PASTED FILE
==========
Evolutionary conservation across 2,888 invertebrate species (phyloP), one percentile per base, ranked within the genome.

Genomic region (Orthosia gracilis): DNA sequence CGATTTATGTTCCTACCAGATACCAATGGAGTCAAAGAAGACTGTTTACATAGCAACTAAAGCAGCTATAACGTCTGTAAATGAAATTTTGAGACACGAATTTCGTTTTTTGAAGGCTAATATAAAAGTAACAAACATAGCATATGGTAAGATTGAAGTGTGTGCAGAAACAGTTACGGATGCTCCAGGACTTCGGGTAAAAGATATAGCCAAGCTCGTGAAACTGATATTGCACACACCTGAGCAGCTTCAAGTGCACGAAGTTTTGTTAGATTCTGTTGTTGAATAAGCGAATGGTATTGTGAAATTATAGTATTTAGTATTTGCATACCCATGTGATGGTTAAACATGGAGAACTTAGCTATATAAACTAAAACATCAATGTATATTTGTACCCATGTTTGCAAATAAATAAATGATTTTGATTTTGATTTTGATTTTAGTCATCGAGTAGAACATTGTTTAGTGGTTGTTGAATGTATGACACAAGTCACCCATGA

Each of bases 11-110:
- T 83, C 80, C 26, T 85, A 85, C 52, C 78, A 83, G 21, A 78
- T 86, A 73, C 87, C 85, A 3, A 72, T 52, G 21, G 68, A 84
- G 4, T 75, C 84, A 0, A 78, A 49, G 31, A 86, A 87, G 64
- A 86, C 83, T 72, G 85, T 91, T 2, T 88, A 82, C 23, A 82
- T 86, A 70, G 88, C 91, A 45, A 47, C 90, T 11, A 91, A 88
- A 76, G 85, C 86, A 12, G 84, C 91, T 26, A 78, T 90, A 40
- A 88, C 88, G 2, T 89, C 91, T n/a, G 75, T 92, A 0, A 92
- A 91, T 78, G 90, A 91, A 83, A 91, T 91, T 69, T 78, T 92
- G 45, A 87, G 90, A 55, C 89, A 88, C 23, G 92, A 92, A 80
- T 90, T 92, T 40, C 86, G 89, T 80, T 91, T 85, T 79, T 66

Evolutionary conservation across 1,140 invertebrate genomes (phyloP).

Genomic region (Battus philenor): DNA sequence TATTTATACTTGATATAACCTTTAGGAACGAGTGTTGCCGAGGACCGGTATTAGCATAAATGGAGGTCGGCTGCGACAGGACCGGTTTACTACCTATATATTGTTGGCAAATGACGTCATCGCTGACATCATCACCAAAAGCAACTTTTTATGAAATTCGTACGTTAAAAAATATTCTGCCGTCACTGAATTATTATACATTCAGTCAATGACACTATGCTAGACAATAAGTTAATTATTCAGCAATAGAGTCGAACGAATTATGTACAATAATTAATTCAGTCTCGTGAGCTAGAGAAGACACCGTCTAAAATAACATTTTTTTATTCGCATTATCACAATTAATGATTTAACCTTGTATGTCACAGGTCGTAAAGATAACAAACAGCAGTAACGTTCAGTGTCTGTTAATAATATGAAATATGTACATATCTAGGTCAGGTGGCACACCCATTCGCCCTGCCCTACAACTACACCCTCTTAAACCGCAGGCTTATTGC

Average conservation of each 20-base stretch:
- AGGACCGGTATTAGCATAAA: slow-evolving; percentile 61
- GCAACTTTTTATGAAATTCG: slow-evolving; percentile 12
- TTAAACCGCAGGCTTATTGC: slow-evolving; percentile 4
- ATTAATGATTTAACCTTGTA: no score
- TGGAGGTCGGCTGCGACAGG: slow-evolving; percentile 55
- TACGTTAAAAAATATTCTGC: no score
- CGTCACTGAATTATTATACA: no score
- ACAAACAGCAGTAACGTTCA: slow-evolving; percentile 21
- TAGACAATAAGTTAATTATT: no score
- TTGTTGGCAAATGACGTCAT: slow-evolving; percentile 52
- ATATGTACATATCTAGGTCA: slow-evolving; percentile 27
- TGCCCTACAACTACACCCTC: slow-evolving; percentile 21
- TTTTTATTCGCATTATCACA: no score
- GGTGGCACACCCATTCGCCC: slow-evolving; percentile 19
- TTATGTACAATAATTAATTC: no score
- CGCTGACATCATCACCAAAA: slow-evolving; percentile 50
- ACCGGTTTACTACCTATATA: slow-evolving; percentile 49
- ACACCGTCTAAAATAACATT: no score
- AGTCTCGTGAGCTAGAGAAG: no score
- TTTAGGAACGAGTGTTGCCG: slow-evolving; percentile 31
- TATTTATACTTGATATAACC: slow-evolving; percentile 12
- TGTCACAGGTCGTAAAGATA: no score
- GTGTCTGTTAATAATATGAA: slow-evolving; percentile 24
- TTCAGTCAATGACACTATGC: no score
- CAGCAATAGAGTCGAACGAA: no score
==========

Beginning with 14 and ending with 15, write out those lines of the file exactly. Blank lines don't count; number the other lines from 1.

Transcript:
Evolutionary conservation across 1,140 invertebrate genomes (phyloP).

Genomic region (Battus philenor): DNA sequence TATTTATACTTGATATAACCTTTAGGAACGAGTGTTGCCGAGGACCGGTATTAGCATAAATGGAGGTCGGCTGCGACAGGACCGGTTTACTACCTATATATTGTTGGCAAATGACGTCATCGCTGACATCATCACCAAAAGCAACTTTTTATGAAATTCGTACGTTAAAAAATATTCTGCCGTCACTGAATTATTATACATTCAGTCAATGACACTATGCTAGACAATAAGTTAATTATTCAGCAATAGAGTCGAACGAATTATGTACAATAATTAATTCAGTCTCGTGAGCTAGAGAAGACACCGTCTAAAATAACATTTTTTTATTCGCATTATCACAATTAATGATTTAACCTTGTATGTCACAGGTCGTAAAGATAACAAACAGCAGTAACGTTCAGTGTCTGTTAATAATATGAAATATGTACATATCTAGGTCAGGTGGCACACCCATTCGCCCTGCCCTACAACTACACCCTCTTAAACCGCAGGCTTATTGC